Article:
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On Tue, Feb 18, 2020 at 6:21 AM Aaron Magill <> wrote:
> Another option could be to have the time comsuming task within a coroutine that
> yields periodically. The coroutine would be called and continued in an event
> queue timer. With this you don't have to handle a local event queue loop.

First let me say that I don't have much experience with co-routines... it's a lack
I've been meaning to address, but so far haven't had a need that couldn't be
addressed another way or the time to do it on my own.

But if I'm understanding co-routines correctly, they still require some lua code (or
C code using the lua API) to actually invoke `coroutine.resume` on them for processing
to continue. This won't work for us (at least in the general case) because
the user interface, event queue, and lua interpreter share the main thread --
in Hammerspoon, as long as the lua interpeter is doing something, nothing else on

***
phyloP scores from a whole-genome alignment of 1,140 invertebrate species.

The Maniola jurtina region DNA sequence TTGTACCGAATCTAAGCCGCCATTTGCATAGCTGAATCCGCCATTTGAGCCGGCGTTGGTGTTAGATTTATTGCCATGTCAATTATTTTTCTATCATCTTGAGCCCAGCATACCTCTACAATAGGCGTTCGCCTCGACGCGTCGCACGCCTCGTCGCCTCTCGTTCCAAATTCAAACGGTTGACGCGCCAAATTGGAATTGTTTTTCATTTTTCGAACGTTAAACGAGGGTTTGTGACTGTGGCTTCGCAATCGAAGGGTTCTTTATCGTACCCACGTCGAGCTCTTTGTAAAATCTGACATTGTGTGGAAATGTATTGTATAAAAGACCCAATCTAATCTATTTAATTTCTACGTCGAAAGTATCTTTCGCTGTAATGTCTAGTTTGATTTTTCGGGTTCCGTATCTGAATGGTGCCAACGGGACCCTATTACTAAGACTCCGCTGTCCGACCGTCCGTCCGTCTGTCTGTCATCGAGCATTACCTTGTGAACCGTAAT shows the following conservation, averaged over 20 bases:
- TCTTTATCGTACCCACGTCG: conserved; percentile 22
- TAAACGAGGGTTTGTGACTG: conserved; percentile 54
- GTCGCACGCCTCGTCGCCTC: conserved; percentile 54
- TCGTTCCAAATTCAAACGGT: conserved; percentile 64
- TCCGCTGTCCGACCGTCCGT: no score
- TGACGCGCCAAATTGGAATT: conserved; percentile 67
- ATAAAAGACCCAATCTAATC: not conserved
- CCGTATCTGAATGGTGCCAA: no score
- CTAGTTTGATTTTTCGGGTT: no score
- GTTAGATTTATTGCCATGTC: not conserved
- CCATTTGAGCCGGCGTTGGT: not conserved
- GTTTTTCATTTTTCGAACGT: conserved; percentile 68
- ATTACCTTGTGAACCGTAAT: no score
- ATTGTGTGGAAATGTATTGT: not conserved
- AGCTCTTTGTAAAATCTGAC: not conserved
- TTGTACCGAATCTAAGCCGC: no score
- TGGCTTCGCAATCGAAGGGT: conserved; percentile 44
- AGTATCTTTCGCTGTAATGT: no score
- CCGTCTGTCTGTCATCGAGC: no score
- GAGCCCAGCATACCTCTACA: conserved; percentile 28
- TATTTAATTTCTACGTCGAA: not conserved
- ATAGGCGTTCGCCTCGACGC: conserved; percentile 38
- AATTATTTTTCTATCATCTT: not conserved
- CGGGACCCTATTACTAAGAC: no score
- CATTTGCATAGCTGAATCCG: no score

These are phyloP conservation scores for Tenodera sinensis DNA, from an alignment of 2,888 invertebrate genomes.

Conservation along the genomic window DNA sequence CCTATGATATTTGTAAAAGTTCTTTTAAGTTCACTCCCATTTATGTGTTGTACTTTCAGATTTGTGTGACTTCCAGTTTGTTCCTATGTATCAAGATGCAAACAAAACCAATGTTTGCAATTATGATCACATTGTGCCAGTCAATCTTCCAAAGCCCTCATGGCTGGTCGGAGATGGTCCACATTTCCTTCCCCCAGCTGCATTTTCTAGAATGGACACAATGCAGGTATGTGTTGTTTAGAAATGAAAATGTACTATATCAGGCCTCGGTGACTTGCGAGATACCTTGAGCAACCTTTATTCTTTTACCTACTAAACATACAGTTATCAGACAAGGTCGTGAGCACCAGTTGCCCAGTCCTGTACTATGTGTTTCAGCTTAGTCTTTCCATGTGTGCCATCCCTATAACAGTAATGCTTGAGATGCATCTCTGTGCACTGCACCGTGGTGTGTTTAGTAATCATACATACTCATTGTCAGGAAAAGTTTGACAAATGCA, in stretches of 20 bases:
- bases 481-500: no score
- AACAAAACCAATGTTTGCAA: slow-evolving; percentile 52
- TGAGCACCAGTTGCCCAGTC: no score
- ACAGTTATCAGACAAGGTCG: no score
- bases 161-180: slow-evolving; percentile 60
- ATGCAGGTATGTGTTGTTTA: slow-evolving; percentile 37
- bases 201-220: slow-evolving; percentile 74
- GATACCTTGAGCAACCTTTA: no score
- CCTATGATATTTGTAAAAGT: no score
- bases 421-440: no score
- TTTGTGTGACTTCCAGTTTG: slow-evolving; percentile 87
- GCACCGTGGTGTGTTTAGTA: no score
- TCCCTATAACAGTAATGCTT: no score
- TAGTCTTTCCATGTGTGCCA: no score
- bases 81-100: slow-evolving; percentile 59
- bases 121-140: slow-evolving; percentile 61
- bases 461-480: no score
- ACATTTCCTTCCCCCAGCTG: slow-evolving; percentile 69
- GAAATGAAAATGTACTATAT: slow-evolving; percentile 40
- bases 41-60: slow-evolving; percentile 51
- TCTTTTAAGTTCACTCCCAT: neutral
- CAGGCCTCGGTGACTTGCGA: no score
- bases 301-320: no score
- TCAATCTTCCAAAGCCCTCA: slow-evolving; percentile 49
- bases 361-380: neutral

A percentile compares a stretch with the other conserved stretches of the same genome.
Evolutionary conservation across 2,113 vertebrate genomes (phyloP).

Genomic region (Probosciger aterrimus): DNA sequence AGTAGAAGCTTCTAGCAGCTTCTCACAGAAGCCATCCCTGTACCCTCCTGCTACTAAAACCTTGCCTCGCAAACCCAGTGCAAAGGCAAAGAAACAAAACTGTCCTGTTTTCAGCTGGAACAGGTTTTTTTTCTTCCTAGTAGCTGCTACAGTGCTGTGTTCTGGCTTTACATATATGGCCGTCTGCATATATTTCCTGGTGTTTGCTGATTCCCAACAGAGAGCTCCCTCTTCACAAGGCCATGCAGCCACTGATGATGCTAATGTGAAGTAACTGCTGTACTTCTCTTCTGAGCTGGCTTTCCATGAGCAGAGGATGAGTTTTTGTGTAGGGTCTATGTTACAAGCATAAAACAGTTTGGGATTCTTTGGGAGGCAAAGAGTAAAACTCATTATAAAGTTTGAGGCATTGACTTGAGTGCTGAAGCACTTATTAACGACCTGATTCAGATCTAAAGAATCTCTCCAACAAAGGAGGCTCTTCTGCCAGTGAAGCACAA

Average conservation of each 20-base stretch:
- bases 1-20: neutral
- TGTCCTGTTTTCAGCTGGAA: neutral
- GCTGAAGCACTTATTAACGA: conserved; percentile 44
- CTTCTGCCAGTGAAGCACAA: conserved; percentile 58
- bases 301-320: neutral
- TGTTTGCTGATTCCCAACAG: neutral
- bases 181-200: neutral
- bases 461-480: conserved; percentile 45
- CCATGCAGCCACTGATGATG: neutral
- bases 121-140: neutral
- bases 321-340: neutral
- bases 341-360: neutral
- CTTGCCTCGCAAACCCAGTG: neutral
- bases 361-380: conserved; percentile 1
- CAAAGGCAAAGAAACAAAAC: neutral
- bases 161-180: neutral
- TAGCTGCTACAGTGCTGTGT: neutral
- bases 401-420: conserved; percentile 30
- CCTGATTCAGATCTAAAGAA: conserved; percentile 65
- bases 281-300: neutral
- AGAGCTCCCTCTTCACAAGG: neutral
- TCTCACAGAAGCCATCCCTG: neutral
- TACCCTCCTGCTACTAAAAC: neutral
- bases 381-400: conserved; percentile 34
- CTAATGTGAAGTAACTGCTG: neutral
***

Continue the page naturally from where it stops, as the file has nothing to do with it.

the main thread can.

I have to agree that using yield / resume is probably the best plan for you. There are a couple of points to consider that may help:

(1) You can use a Lua hook to cause a bit of Lua code to run whenever there's a function call or resume, or after each line of code, or after every N bytecode instructions. Inside this hook, you can call yield. This way you can preempt running Lua code without requiring the Lua code to explicitly yield if you don't want to. (You might need to come up with some sort of serialization primitive to make sure it doesn't leave you in an inconsistent state, but that also might not be a problem depending on how the rest of the system is architected.)

More information:

(2) Every event loop system I know of has a way to create synthetic events. If you just want to yield to the event loop and get called right back after the pending events have been processed, just create an event that calls coroutine.resume whenever the Lua code yields.

/s/ Adam